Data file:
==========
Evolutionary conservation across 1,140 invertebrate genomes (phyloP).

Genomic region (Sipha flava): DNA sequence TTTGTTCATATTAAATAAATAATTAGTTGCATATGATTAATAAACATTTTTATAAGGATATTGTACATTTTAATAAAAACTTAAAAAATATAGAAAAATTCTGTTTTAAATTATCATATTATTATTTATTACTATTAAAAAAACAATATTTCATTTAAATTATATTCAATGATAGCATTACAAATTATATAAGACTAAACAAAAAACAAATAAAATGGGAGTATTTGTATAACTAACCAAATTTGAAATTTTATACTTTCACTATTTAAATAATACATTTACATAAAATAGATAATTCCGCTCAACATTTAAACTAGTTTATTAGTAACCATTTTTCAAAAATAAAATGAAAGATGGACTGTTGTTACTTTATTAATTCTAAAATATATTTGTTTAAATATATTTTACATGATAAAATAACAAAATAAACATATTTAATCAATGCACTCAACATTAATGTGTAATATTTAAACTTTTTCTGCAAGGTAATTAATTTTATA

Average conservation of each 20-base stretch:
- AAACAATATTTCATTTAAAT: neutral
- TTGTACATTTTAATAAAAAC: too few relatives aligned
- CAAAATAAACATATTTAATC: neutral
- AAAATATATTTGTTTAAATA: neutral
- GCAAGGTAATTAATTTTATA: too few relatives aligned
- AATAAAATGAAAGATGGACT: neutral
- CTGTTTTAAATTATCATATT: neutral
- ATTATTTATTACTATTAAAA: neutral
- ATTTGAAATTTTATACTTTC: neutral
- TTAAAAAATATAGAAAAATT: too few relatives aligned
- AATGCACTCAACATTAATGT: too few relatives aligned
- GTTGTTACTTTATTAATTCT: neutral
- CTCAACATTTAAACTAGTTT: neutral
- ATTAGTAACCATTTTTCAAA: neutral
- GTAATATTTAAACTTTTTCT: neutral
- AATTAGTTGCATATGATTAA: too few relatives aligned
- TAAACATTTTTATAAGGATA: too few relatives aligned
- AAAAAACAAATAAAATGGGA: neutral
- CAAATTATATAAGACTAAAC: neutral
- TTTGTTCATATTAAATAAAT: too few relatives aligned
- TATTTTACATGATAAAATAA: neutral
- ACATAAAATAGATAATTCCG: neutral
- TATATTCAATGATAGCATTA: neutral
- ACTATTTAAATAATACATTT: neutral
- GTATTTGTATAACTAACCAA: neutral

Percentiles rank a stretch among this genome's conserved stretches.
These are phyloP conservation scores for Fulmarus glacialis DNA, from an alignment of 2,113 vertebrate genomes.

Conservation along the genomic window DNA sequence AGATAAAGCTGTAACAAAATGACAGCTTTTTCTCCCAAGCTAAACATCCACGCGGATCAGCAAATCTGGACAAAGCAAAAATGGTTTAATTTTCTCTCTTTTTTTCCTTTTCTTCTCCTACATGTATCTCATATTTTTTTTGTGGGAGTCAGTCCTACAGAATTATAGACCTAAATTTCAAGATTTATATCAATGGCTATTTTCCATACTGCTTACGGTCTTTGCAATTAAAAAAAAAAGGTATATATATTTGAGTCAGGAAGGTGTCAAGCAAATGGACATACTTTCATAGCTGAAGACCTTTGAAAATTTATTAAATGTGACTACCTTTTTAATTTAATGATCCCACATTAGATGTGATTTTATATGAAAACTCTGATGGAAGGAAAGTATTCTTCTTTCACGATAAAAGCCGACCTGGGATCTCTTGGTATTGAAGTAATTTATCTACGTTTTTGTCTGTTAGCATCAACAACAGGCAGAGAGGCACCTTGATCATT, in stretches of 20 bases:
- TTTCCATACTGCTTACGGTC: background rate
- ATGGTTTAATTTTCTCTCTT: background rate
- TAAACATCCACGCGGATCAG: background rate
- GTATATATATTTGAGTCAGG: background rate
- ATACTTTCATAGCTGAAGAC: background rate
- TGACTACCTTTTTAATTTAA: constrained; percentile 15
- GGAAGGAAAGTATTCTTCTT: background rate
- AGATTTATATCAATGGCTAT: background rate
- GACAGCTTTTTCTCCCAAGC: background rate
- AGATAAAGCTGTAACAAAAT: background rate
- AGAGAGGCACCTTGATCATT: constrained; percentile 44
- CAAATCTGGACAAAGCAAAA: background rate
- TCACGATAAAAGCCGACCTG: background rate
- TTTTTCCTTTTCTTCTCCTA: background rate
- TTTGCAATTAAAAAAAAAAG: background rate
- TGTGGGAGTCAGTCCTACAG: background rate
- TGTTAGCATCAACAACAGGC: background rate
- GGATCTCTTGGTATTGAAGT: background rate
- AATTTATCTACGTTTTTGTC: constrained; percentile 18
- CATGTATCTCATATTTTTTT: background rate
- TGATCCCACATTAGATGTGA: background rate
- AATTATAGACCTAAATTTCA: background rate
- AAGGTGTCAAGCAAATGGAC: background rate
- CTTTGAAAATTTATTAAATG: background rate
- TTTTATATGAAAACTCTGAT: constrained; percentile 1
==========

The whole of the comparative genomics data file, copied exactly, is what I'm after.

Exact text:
Evolutionary conservation across 1,140 invertebrate genomes (phyloP).

Genomic region (Sipha flava): DNA sequence TTTGTTCATATTAAATAAATAATTAGTTGCATATGATTAATAAACATTTTTATAAGGATATTGTACATTTTAATAAAAACTTAAAAAATATAGAAAAATTCTGTTTTAAATTATCATATTATTATTTATTACTATTAAAAAAACAATATTTCATTTAAATTATATTCAATGATAGCATTACAAATTATATAAGACTAAACAAAAAACAAATAAAATGGGAGTATTTGTATAACTAACCAAATTTGAAATTTTATACTTTCACTATTTAAATAATACATTTACATAAAATAGATAATTCCGCTCAACATTTAAACTAGTTTATTAGTAACCATTTTTCAAAAATAAAATGAAAGATGGACTGTTGTTACTTTATTAATTCTAAAATATATTTGTTTAAATATATTTTACATGATAAAATAACAAAATAAACATATTTAATCAATGCACTCAACATTAATGTGTAATATTTAAACTTTTTCTGCAAGGTAATTAATTTTATA

Average conservation of each 20-base stretch:
- AAACAATATTTCATTTAAAT: neutral
- TTGTACATTTTAATAAAAAC: too few relatives aligned
- CAAAATAAACATATTTAATC: neutral
- AAAATATATTTGTTTAAATA: neutral
- GCAAGGTAATTAATTTTATA: too few relatives aligned
- AATAAAATGAAAGATGGACT: neutral
- CTGTTTTAAATTATCATATT: neutral
- ATTATTTATTACTATTAAAA: neutral
- ATTTGAAATTTTATACTTTC: neutral
- TTAAAAAATATAGAAAAATT: too few relatives aligned
- AATGCACTCAACATTAATGT: too few relatives aligned
- GTTGTTACTTTATTAATTCT: neutral
- CTCAACATTTAAACTAGTTT: neutral
- ATTAGTAACCATTTTTCAAA: neutral
- GTAATATTTAAACTTTTTCT: neutral
- AATTAGTTGCATATGATTAA: too few relatives aligned
- TAAACATTTTTATAAGGATA: too few relatives aligned
- AAAAAACAAATAAAATGGGA: neutral
- CAAATTATATAAGACTAAAC: neutral
- TTTGTTCATATTAAATAAAT: too few relatives aligned
- TATTTTACATGATAAAATAA: neutral
- ACATAAAATAGATAATTCCG: neutral
- TATATTCAATGATAGCATTA: neutral
- ACTATTTAAATAATACATTT: neutral
- GTATTTGTATAACTAACCAA: neutral

Percentiles rank a stretch among this genome's conserved stretches.
These are phyloP conservation scores for Fulmarus glacialis DNA, from an alignment of 2,113 vertebrate genomes.

Conservation along the genomic window DNA sequence AGATAAAGCTGTAACAAAATGACAGCTTTTTCTCCCAAGCTAAACATCCACGCGGATCAGCAAATCTGGACAAAGCAAAAATGGTTTAATTTTCTCTCTTTTTTTCCTTTTCTTCTCCTACATGTATCTCATATTTTTTTTGTGGGAGTCAGTCCTACAGAATTATAGACCTAAATTTCAAGATTTATATCAATGGCTATTTTCCATACTGCTTACGGTCTTTGCAATTAAAAAAAAAAGGTATATATATTTGAGTCAGGAAGGTGTCAAGCAAATGGACATACTTTCATAGCTGAAGACCTTTGAAAATTTATTAAATGTGACTACCTTTTTAATTTAATGATCCCACATTAGATGTGATTTTATATGAAAACTCTGATGGAAGGAAAGTATTCTTCTTTCACGATAAAAGCCGACCTGGGATCTCTTGGTATTGAAGTAATTTATCTACGTTTTTGTCTGTTAGCATCAACAACAGGCAGAGAGGCACCTTGATCATT, in stretches of 20 bases:
- TTTCCATACTGCTTACGGTC: background rate
- ATGGTTTAATTTTCTCTCTT: background rate
- TAAACATCCACGCGGATCAG: background rate
- GTATATATATTTGAGTCAGG: background rate
- ATACTTTCATAGCTGAAGAC: background rate
- TGACTACCTTTTTAATTTAA: constrained; percentile 15
- GGAAGGAAAGTATTCTTCTT: background rate
- AGATTTATATCAATGGCTAT: background rate
- GACAGCTTTTTCTCCCAAGC: background rate
- AGATAAAGCTGTAACAAAAT: background rate
- AGAGAGGCACCTTGATCATT: constrained; percentile 44
- CAAATCTGGACAAAGCAAAA: background rate
- TCACGATAAAAGCCGACCTG: background rate
- TTTTTCCTTTTCTTCTCCTA: background rate
- TTTGCAATTAAAAAAAAAAG: background rate
- TGTGGGAGTCAGTCCTACAG: background rate
- TGTTAGCATCAACAACAGGC: background rate
- GGATCTCTTGGTATTGAAGT: background rate
- AATTTATCTACGTTTTTGTC: constrained; percentile 18
- CATGTATCTCATATTTTTTT: background rate
- TGATCCCACATTAGATGTGA: background rate
- AATTATAGACCTAAATTTCA: background rate
- AAGGTGTCAAGCAAATGGAC: background rate
- CTTTGAAAATTTATTAAATG: background rate
- TTTTATATGAAAACTCTGAT: constrained; percentile 1